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Regular Mammograms May Lead to Widespread Overdiagnosis

No significant difference in breast cancer deaths for counties with higher screening, detection rates

MONDAY, July 6, 2015 (HealthDay News) — Increased numbers of small cancers and precancerous lesions are found in geographical areas where more mammograms take place; however, the higher screening rates are not associated with reduced breast cancer mortality, according to a study published online July 6 in JAMA Internal Medicine.

The researchers examined medical data for 16 million women aged 40 and older who lived in 547 counties reporting to Surveillance, Epidemiology, and End Results cancer registries in 2000. Of these women, 53,207 were diagnosed with breast cancer that year and followed for the next 10 years. The study authors then performed a county-by-county comparison of mammogram rates against both the incidence of breast cancer in 2000 and deaths from breast cancer during the follow-up period. The authors specifically looked at the percentage of women aged 40 or older who’d had a mammogram in the past two years.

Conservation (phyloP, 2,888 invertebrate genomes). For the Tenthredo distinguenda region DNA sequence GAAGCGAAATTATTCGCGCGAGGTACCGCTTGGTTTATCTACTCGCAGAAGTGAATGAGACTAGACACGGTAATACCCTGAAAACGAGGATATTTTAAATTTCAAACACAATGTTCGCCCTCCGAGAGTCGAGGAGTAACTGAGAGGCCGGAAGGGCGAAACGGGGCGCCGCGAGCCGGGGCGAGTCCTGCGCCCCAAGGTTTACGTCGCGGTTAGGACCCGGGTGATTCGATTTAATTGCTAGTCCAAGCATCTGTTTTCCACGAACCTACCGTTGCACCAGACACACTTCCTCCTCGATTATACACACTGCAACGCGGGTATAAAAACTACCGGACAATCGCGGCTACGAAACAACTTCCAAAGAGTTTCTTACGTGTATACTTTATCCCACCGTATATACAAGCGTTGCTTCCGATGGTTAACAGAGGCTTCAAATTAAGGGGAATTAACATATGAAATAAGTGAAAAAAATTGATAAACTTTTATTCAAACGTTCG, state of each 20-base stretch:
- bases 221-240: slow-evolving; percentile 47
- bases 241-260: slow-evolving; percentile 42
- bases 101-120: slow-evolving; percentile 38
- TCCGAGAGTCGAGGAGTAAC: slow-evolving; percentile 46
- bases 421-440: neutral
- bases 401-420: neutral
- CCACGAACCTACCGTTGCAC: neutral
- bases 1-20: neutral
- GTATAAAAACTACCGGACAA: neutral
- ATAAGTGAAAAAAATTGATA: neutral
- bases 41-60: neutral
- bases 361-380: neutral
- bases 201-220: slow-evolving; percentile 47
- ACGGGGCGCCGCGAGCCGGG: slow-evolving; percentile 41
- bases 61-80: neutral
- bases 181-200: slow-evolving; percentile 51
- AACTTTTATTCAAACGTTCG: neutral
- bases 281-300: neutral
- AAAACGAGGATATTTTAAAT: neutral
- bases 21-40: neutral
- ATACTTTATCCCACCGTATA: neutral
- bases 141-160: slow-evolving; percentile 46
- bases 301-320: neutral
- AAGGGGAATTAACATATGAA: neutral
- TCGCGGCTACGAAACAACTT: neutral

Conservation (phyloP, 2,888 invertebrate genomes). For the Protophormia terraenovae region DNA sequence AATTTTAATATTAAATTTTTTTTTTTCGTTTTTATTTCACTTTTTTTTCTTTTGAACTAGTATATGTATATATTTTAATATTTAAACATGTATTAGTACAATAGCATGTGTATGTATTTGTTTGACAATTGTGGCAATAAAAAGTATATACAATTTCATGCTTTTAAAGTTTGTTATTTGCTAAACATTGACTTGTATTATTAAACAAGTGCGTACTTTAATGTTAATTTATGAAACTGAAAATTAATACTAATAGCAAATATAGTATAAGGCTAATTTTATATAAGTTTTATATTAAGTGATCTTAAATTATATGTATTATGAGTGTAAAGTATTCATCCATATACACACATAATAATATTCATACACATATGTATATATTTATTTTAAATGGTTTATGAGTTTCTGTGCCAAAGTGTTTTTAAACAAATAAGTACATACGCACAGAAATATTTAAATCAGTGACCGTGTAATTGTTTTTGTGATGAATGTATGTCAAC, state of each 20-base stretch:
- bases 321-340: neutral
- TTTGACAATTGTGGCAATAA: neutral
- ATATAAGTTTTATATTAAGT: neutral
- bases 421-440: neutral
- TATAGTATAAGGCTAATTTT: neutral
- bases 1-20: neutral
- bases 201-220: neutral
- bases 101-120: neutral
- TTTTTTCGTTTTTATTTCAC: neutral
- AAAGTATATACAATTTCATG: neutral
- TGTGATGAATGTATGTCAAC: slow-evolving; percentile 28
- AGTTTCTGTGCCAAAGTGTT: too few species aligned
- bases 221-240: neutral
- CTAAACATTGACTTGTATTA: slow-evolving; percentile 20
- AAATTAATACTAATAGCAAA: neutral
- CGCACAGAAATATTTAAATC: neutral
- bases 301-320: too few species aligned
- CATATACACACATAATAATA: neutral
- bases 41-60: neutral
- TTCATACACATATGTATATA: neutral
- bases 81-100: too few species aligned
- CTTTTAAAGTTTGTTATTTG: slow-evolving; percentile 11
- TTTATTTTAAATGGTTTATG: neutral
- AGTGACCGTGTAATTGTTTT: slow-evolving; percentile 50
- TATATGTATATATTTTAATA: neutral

The researchers found that when breast cancer screening increased by 10 percent, breast cancer was diagnosed 16 percent more often overall. There also was a 25 percent increase in the diagnosis of small breast cancers, which measured 2 cm or smaller. But increased screening did not lead to a significant difference in the number of women who died from breast cancer.

“The simplest explanation is widespread overdiagnosis, which increases the incidence of small cancers without changing mortality,” the authors write.

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